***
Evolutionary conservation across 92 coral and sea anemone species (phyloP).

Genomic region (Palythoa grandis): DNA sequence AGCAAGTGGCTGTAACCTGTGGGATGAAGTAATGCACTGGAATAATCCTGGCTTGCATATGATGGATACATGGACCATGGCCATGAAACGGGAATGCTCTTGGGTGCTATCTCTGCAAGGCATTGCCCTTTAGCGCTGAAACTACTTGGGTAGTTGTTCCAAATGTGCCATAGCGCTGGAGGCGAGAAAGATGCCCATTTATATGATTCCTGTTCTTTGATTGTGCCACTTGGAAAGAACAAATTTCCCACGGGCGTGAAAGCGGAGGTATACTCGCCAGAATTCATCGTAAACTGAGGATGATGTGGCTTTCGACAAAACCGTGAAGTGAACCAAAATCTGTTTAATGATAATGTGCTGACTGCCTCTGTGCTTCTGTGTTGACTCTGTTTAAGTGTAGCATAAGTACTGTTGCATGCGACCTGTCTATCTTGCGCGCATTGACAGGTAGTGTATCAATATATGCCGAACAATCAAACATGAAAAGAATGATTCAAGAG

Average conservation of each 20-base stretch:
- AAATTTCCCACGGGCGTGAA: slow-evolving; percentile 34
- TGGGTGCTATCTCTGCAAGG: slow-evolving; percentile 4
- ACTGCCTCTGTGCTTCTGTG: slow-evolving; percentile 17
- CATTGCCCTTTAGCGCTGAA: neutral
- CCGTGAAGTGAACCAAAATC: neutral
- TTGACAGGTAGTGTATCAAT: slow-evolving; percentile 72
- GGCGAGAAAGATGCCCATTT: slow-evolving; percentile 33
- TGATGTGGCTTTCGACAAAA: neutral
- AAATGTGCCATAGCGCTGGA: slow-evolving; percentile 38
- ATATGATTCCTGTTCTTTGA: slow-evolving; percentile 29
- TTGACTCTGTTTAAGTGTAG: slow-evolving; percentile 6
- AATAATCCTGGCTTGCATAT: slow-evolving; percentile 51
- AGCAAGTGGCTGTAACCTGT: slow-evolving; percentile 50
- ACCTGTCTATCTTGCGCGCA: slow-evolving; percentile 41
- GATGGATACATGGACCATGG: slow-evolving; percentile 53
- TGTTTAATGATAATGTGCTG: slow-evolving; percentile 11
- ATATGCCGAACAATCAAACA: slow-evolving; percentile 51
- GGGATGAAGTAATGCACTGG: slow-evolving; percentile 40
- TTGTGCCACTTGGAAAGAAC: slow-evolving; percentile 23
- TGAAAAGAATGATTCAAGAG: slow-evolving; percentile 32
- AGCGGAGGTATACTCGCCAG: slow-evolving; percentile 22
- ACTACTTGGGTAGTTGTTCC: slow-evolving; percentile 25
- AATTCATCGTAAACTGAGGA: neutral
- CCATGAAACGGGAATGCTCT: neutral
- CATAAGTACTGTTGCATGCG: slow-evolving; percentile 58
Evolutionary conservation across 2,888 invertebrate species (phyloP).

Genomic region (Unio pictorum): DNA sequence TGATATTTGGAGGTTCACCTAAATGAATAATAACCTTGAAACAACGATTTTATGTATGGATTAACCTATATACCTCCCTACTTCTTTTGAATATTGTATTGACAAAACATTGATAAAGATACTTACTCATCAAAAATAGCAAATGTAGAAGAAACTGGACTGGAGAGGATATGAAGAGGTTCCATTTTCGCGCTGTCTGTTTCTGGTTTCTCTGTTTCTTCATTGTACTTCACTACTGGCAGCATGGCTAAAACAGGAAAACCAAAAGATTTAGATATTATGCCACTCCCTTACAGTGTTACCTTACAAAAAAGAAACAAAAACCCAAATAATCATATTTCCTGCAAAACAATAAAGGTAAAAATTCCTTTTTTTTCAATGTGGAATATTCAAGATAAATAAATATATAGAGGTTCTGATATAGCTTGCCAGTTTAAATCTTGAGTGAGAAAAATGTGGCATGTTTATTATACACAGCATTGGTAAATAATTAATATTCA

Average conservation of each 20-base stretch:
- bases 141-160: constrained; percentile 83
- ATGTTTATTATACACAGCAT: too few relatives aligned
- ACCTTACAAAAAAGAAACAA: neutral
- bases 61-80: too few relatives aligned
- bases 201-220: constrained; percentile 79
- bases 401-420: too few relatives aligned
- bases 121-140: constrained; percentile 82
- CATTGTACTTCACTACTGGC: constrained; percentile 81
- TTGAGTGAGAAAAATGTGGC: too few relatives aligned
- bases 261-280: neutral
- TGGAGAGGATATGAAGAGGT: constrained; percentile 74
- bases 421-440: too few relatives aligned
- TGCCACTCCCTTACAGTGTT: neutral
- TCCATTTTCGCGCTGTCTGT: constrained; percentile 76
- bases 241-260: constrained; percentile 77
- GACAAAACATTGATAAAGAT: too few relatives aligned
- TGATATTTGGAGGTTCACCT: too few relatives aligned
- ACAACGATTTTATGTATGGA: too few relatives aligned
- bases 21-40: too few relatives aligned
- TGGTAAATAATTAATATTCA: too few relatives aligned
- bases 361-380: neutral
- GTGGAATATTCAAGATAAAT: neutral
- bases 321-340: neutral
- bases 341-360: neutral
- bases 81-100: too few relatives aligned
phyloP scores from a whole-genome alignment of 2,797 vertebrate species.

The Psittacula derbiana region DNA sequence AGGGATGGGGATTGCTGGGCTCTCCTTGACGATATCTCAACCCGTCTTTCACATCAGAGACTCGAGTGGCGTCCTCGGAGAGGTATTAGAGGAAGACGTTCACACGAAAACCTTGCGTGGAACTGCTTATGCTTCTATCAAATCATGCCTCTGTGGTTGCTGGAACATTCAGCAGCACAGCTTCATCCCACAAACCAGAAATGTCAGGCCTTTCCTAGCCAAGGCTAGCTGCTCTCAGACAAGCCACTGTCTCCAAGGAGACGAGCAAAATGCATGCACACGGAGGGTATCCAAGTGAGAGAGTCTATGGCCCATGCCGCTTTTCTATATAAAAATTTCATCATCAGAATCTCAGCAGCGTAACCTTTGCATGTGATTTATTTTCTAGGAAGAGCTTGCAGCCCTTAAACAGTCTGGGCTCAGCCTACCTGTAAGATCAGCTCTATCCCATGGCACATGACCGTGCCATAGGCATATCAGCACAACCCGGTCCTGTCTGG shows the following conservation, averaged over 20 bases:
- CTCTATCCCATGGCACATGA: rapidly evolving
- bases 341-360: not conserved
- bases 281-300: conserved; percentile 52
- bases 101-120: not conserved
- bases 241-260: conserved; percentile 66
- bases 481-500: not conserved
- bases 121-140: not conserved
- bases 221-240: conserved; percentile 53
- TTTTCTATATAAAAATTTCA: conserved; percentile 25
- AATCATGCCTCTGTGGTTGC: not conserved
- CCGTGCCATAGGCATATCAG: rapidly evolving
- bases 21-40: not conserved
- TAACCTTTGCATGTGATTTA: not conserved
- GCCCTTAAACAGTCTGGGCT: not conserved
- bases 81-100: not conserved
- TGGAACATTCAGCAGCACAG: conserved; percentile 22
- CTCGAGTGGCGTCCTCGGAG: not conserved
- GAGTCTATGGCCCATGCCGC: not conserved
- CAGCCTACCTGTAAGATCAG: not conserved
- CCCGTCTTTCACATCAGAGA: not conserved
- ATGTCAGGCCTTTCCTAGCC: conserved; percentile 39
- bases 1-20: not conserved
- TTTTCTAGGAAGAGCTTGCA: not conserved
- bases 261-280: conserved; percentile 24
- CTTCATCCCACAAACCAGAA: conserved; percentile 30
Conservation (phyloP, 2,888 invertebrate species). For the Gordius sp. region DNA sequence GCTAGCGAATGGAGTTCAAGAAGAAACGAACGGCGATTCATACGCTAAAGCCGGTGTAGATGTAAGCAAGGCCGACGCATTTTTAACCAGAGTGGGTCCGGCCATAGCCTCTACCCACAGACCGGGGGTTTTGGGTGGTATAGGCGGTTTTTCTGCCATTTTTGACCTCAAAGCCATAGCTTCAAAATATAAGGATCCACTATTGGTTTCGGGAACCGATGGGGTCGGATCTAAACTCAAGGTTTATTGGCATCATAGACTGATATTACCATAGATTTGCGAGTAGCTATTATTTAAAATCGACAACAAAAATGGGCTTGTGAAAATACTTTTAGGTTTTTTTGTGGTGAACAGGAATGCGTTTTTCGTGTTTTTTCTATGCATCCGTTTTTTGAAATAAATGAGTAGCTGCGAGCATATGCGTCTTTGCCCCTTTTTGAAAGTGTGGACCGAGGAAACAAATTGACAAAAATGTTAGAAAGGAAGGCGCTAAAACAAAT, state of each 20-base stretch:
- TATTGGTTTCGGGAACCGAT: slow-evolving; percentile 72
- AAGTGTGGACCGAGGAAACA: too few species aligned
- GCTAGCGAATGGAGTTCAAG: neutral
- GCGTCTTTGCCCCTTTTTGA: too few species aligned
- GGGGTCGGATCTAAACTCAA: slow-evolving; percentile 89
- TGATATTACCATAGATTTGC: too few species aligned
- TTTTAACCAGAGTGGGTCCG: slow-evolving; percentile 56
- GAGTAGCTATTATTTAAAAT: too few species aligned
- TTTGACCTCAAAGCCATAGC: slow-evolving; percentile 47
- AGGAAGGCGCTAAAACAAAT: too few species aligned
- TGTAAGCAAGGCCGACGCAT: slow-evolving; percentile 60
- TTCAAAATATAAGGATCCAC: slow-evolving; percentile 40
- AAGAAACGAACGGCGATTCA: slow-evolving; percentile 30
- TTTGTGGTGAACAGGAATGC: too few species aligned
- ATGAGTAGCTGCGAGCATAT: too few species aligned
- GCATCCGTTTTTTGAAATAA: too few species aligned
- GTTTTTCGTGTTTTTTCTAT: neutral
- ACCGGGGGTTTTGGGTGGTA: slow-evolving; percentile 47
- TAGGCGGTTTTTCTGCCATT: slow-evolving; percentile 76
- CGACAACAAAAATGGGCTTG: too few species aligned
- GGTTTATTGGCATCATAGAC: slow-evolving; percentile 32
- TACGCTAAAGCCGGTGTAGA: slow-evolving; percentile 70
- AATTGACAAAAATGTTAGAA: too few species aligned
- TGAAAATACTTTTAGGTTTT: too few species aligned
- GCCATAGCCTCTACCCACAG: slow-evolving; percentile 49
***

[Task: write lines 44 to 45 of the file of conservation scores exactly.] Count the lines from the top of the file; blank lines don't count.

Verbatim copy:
- TGCCACTCCCTTACAGTGTT: neutral
- TCCATTTTCGCGCTGTCTGT: constrained; percentile 76